When an account of a sexual encounter between actor Aziz Ansari and a young woman who went by the pseudonym “Grace” went viral, discussion, anger and hurt swirled on the internet. There were many women who related to Grace and her experience, and there were others who chocked it up to “a bad date.” Men’s opinions fell all over the spectrum, too.
A lot of people criticized Grace for not immediately leaving when Ansari started to get pushy.
“Grace’s story inspires the question, ‘Why would a young woman willingly participate in sexual activity that she does not personally desire?'” wrote Vanderbilt University sociologist Heather Hensman Kettrey for The Conversation.
Kettrey, the researcher behind a new study of female sexuality, believes her findings shine light on the relationship women have with their own desire, complicated by pervasive “cultural messages that portray young women as the objects of young men’s desire, rather than subjects who possess their own desire.”
Though there’s no way of knowing what was going through Grace’s head that night, and every woman is different, the truth is that lots of women end up doing things they don’t want to do because they feel they should.
“Men are expected to make sexual advances toward women–and women are expected to simply respond to these advances,” Kettrey wrote. “Young women’s sexual desire and pleasure are viewed as secondary to young men’s desires. This can set young women up to accept unwanted advances and participate in undesired sex for the purpose of pleasing a male partner.”
What do women want when it comes to sex? The answers to that question vary wildly from woman to woman, a recent survey of more than a thousand ages 18 to 94 showed. But the fact that these women could answer questions about their desires probably means they’ll have healthy, positive sex experiences.
Why? Because owning and valuing your desires is likely good for you and your sex life.
Kettrey’s findings suggest that women who are comfortable with their sexuality and place the same importance on their own desires as their male partners’ are at a decreased risk of having sex, or types of sex, they don’t really want.
On the other side of the coin, women who think of sex as primarily for men’s benefit are more likely to do things they don’t want to do, simply because they don’t see their lack of interest as a valid reason to say no, Kettrey wrote.
It’s an uncomfortable dynamic to think about—but it’s not uncommon. Nearly one-third of the more than 7,000 heterosexual women Kettrey surveyed said they put their sex partners’ needs ahead of their own. Only half said it’s important for sex to be equally pleasurable for both people.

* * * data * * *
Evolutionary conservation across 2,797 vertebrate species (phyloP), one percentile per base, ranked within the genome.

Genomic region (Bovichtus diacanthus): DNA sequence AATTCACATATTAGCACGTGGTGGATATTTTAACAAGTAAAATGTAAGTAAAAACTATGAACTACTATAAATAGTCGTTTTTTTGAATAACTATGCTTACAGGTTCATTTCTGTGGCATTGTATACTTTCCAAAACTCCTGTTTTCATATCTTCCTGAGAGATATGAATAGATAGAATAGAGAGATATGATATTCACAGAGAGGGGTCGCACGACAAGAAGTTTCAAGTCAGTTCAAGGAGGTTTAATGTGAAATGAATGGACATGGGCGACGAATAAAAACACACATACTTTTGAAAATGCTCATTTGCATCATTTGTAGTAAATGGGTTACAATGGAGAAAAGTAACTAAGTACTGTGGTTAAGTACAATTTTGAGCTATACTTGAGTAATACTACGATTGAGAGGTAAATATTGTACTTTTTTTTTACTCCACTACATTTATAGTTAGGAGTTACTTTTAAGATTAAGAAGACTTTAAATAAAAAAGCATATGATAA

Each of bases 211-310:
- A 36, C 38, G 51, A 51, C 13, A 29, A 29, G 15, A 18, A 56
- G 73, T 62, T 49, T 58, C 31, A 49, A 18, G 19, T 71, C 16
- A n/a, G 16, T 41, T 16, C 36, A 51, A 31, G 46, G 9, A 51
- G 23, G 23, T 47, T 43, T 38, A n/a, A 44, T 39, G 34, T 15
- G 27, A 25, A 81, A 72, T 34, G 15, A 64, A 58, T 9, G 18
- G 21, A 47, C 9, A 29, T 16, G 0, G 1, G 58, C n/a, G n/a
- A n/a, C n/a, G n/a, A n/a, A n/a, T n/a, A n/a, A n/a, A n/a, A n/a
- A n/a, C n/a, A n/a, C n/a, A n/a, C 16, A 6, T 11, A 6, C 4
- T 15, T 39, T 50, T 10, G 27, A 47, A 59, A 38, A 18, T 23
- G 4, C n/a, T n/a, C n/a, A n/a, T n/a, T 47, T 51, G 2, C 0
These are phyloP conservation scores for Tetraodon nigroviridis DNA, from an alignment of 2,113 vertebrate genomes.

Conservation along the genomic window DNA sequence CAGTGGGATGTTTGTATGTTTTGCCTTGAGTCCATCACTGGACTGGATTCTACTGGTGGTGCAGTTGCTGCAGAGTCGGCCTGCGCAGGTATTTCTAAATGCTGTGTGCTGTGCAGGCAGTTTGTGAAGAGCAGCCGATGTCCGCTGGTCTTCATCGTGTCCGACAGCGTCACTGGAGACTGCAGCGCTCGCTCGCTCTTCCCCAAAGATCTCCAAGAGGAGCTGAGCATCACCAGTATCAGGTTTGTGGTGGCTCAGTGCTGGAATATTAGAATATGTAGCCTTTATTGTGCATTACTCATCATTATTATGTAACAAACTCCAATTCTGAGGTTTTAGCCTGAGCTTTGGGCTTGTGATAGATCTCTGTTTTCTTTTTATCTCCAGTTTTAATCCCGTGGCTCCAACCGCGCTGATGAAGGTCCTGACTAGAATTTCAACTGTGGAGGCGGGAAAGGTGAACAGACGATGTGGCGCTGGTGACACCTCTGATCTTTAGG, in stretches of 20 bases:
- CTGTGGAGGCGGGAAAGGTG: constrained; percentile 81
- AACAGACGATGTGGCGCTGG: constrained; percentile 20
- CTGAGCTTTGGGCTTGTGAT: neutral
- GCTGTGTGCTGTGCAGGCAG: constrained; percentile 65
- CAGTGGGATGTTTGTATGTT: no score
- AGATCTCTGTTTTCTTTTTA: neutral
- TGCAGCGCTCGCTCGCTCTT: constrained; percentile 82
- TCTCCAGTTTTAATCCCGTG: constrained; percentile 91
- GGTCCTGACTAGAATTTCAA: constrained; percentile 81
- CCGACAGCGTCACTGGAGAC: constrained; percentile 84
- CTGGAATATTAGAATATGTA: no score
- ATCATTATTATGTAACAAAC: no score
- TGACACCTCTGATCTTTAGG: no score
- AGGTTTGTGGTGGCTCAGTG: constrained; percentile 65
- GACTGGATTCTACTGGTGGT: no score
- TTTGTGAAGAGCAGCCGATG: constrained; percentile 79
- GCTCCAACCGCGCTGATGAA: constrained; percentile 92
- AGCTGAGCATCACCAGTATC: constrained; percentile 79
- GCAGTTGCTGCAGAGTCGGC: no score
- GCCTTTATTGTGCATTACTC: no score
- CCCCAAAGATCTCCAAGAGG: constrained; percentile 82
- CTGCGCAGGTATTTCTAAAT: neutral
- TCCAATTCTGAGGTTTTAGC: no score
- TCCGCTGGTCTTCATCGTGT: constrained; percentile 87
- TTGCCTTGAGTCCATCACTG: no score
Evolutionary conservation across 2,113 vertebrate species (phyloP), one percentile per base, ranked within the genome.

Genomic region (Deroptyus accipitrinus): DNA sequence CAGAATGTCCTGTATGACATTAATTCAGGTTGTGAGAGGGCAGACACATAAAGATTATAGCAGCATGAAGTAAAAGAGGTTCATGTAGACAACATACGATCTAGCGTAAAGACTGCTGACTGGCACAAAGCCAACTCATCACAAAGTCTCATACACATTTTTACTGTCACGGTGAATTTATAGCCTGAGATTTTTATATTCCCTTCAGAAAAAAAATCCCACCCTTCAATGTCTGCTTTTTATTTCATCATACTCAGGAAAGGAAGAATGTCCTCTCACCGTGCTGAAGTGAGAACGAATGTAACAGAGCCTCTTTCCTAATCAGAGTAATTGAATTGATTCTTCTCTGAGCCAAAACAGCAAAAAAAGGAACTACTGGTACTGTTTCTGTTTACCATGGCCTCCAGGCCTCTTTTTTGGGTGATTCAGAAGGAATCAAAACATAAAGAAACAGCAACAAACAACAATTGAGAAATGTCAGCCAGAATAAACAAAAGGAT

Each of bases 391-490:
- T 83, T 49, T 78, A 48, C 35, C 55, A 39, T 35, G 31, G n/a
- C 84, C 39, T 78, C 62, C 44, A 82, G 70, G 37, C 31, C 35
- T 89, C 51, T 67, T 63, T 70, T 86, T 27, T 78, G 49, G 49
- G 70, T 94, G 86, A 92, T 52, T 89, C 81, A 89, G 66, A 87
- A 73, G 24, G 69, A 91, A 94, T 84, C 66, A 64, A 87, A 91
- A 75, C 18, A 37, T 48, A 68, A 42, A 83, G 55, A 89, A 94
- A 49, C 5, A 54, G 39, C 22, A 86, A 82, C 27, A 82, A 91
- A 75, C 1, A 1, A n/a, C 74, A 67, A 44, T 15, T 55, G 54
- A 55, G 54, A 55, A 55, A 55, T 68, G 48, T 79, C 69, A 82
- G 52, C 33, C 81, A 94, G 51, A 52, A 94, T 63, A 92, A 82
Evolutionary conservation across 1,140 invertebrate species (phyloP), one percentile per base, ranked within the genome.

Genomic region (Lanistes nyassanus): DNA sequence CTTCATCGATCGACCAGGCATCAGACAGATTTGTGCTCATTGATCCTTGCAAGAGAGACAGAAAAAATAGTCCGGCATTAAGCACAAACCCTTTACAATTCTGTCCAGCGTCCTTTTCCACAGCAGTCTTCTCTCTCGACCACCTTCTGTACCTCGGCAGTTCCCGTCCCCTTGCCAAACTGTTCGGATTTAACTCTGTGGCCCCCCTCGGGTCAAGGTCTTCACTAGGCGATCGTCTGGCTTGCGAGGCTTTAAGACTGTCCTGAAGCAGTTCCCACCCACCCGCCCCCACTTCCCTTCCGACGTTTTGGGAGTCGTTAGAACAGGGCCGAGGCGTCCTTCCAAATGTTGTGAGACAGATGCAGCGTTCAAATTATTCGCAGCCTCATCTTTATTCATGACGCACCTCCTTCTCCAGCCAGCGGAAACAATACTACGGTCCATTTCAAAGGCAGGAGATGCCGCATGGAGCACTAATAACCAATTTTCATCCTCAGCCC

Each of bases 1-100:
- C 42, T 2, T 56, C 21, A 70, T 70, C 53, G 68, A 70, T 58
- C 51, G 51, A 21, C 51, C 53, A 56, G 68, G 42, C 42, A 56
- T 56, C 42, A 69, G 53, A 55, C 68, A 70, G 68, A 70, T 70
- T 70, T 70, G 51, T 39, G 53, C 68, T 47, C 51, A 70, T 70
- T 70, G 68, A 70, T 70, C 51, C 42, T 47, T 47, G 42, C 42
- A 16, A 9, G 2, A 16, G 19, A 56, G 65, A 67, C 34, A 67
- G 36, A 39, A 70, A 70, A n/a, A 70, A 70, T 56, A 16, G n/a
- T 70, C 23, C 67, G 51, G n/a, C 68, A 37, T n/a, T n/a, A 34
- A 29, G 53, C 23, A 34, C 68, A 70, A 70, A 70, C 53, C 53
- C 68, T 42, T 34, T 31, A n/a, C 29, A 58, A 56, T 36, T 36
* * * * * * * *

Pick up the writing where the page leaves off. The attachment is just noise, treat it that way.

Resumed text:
Nearly 7 percent of women say they’ve done things they didn’t want to do because they felt they had to.
To be clear, men are having unwanted sex, too. Men feel societal pressure to say “yes” to sex they don’t really want because any other response might be perceived as weird.
“Both young women and young men can agree to engage in sexual activity that they do not personally desire,” Kettrey wrote. “However, cultural scripts surrounding heterosexual relationships can make this a reality for women more frequently than for men.”
There are two sides to knowing what you want, Kettrey believes. When women don’t feel empowered to pursue their own sexual desires with their partner, they might not feel empowered to draw a hard line when they don’t feel comfortable.
“Young women who do not view their own sexual wants and desires as adequate reason to engage in sexual activity may be unlikely to interpret their lack of desire in a given scenario as reason to refuse sexual activity,” she wrote.
What does this mean for all of us? For men, it means recognizing the complicated dynamics that can be at play before and during sex. It also means paying attention to how your partner is responding, verbally and otherwise.
For women, it means feeling comfortable with your own sexuality and valuing your desires equally with your partner’s. Tapping into these feelings will help keep you safe and your sex life healthy and positive.
Having undesired sex is associated with poorer mental health and increased risk of sexual victimization, among other health risks, Kettrey said. But, according to her study, women who saw their desires as equal to their partners’ were 35 percent less likely to engage in those sex acts they didn’t really want in order to please their partners.
For society at large, it means getting more comfortable with female desire and sexuality. Allowing women to be sexual beings in their own right—not solely responders to the desires of their partners—can give them the agency to own their sexualities.
“Acknowledging young women as sexual subjects with desires of their own may safeguard young women from consenting to undesired sexual activity for the purpose of pleasing a partner,” Kettrey wrote.
Katie Moritz is Rewire’s web editor and a Pisces who enjoys thrift stores, rock concerts and pho. She covered politics for a newspaper in Juneau, Alaska, before driving down to balmy Minnesota to help produce long-standing public affairs show “Almanac” at Twin Cities PBS. Now she works on this here website. Reach her via email at [email protected] Follow her on Twitter @katecmoritz and on Instagram @yepilikeit.